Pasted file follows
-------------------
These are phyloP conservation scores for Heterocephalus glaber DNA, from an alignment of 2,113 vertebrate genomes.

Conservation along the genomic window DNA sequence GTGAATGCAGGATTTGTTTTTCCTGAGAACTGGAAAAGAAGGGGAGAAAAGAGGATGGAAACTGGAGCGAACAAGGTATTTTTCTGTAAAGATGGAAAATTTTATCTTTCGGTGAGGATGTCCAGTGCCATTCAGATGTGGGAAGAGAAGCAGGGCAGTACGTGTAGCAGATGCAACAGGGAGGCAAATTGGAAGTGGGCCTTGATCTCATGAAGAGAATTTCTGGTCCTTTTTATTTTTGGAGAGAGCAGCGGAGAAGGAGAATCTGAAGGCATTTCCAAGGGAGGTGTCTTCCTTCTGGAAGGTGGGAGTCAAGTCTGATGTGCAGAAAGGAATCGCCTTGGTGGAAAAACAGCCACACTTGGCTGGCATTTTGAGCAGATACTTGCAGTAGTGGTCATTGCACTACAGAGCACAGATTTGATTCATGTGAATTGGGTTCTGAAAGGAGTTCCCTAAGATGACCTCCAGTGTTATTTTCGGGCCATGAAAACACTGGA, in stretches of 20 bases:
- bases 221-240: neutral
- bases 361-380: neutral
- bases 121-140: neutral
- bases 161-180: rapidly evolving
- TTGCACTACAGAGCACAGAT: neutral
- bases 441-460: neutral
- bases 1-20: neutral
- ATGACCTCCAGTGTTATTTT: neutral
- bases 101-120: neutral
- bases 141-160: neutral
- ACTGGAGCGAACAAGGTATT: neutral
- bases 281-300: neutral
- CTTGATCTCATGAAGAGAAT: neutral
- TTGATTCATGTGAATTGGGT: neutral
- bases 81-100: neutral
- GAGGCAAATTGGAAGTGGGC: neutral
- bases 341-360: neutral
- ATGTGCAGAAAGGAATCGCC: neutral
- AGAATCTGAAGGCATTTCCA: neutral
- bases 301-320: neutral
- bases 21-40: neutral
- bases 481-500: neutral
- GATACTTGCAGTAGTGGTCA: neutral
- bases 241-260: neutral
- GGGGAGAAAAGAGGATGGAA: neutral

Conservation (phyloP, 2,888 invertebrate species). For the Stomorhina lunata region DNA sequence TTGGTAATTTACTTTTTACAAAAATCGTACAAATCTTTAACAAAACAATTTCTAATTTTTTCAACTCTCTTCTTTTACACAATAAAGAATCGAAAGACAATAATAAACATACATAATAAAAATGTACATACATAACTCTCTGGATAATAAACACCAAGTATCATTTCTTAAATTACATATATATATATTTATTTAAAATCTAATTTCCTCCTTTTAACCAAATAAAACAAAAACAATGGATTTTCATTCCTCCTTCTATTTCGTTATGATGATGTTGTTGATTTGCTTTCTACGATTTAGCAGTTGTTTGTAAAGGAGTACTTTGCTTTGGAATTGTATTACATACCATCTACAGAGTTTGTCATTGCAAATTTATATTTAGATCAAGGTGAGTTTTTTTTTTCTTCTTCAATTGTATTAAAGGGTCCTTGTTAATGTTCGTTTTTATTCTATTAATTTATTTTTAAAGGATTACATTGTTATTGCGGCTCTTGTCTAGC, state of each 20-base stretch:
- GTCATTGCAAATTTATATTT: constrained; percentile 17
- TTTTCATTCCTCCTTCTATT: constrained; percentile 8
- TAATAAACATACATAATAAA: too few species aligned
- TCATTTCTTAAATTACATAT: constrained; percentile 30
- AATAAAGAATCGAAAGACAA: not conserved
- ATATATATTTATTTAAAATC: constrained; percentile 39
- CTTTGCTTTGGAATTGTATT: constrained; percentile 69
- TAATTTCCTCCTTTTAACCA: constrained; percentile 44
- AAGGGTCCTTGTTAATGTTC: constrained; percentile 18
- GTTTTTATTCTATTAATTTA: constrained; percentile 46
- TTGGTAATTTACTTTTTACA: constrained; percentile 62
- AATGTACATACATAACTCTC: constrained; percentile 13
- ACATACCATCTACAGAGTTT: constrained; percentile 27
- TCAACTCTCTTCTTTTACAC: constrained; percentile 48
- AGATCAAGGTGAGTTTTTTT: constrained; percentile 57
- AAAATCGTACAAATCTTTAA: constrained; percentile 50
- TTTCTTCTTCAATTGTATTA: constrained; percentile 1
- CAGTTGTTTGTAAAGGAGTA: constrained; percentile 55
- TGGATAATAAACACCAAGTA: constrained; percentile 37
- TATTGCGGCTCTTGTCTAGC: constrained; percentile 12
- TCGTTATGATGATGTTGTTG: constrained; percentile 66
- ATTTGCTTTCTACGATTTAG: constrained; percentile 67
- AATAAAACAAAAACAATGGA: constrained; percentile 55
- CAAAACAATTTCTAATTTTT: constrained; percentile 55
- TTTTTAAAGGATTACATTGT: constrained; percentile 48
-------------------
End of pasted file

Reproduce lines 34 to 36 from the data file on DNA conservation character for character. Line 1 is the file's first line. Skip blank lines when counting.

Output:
- ATATATATTTATTTAAAATC: constrained; percentile 39
- CTTTGCTTTGGAATTGTATT: constrained; percentile 69
- TAATTTCCTCCTTTTAACCA: constrained; percentile 44